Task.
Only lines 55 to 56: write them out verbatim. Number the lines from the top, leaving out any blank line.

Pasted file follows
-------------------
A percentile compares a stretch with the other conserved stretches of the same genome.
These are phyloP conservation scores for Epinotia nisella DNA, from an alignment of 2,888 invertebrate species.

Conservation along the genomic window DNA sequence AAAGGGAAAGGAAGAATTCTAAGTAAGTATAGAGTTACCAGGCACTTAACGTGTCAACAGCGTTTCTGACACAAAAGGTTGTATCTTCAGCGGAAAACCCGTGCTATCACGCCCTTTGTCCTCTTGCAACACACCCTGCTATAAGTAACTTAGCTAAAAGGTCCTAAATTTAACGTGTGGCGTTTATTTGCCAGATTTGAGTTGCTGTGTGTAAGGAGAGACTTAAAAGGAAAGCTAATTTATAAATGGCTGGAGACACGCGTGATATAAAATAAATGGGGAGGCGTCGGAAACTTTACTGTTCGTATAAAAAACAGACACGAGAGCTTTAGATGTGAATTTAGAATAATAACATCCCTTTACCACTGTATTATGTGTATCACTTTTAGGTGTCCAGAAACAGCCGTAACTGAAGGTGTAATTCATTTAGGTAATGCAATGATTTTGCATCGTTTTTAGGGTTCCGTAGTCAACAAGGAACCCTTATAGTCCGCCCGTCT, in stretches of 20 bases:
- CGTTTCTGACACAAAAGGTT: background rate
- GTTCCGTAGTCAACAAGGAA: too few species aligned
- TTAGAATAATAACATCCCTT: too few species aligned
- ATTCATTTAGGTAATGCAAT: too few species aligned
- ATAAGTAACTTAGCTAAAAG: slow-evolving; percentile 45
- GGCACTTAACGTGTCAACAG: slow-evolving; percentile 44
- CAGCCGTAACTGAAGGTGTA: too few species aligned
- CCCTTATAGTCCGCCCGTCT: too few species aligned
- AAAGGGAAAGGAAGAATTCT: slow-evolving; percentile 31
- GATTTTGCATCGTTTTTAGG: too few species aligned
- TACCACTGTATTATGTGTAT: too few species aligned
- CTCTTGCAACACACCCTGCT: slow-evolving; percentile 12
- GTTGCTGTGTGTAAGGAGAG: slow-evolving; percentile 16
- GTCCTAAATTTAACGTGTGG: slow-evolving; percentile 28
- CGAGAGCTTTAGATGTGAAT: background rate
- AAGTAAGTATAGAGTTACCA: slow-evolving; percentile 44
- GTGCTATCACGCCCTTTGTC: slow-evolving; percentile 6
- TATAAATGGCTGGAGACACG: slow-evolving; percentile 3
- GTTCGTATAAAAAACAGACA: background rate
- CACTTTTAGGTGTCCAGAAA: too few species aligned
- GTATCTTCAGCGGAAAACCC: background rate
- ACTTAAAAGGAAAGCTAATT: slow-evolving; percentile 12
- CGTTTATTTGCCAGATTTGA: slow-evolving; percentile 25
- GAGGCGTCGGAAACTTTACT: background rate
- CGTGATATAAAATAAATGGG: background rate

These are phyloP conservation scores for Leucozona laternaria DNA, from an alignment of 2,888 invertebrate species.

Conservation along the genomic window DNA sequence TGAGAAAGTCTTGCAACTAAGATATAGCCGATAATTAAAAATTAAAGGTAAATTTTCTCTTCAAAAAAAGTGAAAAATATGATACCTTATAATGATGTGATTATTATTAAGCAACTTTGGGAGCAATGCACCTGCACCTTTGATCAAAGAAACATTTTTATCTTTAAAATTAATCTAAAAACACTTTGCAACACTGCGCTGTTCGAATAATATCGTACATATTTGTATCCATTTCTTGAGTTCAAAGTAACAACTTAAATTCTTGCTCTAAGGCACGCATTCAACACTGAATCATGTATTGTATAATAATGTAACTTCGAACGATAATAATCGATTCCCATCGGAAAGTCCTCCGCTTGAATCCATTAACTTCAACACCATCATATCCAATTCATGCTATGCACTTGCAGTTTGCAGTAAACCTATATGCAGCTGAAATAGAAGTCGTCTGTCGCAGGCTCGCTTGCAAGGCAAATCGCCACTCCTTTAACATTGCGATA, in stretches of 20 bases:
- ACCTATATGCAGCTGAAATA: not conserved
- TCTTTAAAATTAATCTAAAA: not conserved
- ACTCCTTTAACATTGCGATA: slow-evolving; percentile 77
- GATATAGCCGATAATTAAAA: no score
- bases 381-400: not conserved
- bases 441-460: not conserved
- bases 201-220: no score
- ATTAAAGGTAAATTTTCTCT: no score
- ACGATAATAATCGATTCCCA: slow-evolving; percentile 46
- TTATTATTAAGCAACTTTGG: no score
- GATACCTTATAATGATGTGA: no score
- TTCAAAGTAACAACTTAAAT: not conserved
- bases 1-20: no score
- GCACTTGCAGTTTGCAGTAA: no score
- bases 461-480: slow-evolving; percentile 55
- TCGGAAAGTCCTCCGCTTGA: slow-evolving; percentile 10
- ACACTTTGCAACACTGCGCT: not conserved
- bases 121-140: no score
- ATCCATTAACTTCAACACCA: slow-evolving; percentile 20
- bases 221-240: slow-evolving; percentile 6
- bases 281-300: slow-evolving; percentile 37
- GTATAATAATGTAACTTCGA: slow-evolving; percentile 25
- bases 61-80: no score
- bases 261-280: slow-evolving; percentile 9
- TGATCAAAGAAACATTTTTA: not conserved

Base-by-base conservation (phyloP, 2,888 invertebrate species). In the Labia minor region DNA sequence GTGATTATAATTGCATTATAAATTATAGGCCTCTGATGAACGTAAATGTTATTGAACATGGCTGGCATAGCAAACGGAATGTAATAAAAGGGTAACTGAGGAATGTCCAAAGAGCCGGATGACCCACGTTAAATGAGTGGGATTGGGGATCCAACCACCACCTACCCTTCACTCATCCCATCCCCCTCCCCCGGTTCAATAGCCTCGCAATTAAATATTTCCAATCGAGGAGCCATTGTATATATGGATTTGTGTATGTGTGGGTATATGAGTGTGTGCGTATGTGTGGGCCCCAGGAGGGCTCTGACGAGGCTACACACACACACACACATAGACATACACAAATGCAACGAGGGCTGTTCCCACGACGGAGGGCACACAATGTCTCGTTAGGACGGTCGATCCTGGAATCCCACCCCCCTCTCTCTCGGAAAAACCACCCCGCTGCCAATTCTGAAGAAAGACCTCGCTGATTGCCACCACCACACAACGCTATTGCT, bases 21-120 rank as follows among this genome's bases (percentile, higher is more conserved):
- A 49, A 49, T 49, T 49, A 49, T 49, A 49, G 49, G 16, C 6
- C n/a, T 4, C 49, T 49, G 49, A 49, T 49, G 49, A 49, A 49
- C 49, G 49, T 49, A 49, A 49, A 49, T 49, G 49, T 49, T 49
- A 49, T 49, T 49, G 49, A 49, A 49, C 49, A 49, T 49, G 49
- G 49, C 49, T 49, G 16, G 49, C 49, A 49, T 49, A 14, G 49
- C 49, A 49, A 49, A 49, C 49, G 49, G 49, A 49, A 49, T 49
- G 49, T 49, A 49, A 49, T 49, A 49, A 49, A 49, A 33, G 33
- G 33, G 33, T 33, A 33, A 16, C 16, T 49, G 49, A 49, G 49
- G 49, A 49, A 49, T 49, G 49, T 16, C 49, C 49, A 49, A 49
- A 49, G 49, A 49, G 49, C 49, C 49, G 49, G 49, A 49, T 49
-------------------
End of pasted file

- TGATCAAAGAAACATTTTTA: not conserved

Base-by-base conservation (phyloP, 2,888 invertebrate species). In the Labia minor region DNA sequence GTGATTATAATTGCATTATAAATTATAGGCCTCTGATGAACGTAAATGTTATTGAACATGGCTGGCATAGCAAACGGAATGTAATAAAAGGGTAACTGAGGAATGTCCAAAGAGCCGGATGACCCACGTTAAATGAGTGGGATTGGGGATCCAACCACCACCTACCCTTCACTCATCCCATCCCCCTCCCCCGGTTCAATAGCCTCGCAATTAAATATTTCCAATCGAGGAGCCATTGTATATATGGATTTGTGTATGTGTGGGTATATGAGTGTGTGCGTATGTGTGGGCCCCAGGAGGGCTCTGACGAGGCTACACACACACACACACATAGACATACACAAATGCAACGAGGGCTGTTCCCACGACGGAGGGCACACAATGTCTCGTTAGGACGGTCGATCCTGGAATCCCACCCCCCTCTCTCTCGGAAAAACCACCCCGCTGCCAATTCTGAAGAAAGACCTCGCTGATTGCCACCACCACACAACGCTATTGCT, bases 21-120 rank as follows among this genome's bases (percentile, higher is more conserved):